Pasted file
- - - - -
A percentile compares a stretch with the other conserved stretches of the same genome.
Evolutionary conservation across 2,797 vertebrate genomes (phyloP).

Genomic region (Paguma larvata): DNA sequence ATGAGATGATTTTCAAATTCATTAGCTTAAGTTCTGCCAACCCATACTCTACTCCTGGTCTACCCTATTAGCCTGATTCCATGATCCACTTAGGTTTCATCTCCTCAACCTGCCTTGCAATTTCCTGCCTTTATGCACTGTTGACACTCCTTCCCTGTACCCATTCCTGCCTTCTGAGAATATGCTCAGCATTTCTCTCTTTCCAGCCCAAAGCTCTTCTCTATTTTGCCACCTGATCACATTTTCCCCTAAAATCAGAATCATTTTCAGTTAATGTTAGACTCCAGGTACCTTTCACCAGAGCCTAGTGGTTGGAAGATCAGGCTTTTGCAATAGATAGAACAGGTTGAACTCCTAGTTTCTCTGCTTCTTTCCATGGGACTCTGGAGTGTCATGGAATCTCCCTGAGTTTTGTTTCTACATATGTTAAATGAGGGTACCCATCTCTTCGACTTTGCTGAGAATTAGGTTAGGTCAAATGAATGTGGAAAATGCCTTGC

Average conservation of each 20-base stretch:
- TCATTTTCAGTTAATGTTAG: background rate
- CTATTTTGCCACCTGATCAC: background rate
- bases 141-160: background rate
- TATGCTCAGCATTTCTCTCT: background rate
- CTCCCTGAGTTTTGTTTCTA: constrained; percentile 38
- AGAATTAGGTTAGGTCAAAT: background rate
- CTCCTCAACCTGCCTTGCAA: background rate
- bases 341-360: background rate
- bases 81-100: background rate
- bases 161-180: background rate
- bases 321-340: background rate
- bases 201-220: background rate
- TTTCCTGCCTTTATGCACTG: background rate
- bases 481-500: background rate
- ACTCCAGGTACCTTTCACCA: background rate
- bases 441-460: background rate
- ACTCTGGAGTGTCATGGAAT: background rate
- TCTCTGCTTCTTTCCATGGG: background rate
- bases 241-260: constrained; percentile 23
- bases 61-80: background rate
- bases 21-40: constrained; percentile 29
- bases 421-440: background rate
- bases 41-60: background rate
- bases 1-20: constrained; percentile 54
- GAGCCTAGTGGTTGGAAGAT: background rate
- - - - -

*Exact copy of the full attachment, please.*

A percentile compares a stretch with the other conserved stretches of the same genome.
Evolutionary conservation across 2,797 vertebrate genomes (phyloP).

Genomic region (Paguma larvata): DNA sequence ATGAGATGATTTTCAAATTCATTAGCTTAAGTTCTGCCAACCCATACTCTACTCCTGGTCTACCCTATTAGCCTGATTCCATGATCCACTTAGGTTTCATCTCCTCAACCTGCCTTGCAATTTCCTGCCTTTATGCACTGTTGACACTCCTTCCCTGTACCCATTCCTGCCTTCTGAGAATATGCTCAGCATTTCTCTCTTTCCAGCCCAAAGCTCTTCTCTATTTTGCCACCTGATCACATTTTCCCCTAAAATCAGAATCATTTTCAGTTAATGTTAGACTCCAGGTACCTTTCACCAGAGCCTAGTGGTTGGAAGATCAGGCTTTTGCAATAGATAGAACAGGTTGAACTCCTAGTTTCTCTGCTTCTTTCCATGGGACTCTGGAGTGTCATGGAATCTCCCTGAGTTTTGTTTCTACATATGTTAAATGAGGGTACCCATCTCTTCGACTTTGCTGAGAATTAGGTTAGGTCAAATGAATGTGGAAAATGCCTTGC

Average conservation of each 20-base stretch:
- TCATTTTCAGTTAATGTTAG: background rate
- CTATTTTGCCACCTGATCAC: background rate
- bases 141-160: background rate
- TATGCTCAGCATTTCTCTCT: background rate
- CTCCCTGAGTTTTGTTTCTA: constrained; percentile 38
- AGAATTAGGTTAGGTCAAAT: background rate
- CTCCTCAACCTGCCTTGCAA: background rate
- bases 341-360: background rate
- bases 81-100: background rate
- bases 161-180: background rate
- bases 321-340: background rate
- bases 201-220: background rate
- TTTCCTGCCTTTATGCACTG: background rate
- bases 481-500: background rate
- ACTCCAGGTACCTTTCACCA: background rate
- bases 441-460: background rate
- ACTCTGGAGTGTCATGGAAT: background rate
- TCTCTGCTTCTTTCCATGGG: background rate
- bases 241-260: constrained; percentile 23
- bases 61-80: background rate
- bases 21-40: constrained; percentile 29
- bases 421-440: background rate
- bases 41-60: background rate
- bases 1-20: constrained; percentile 54
- GAGCCTAGTGGTTGGAAGAT: background rate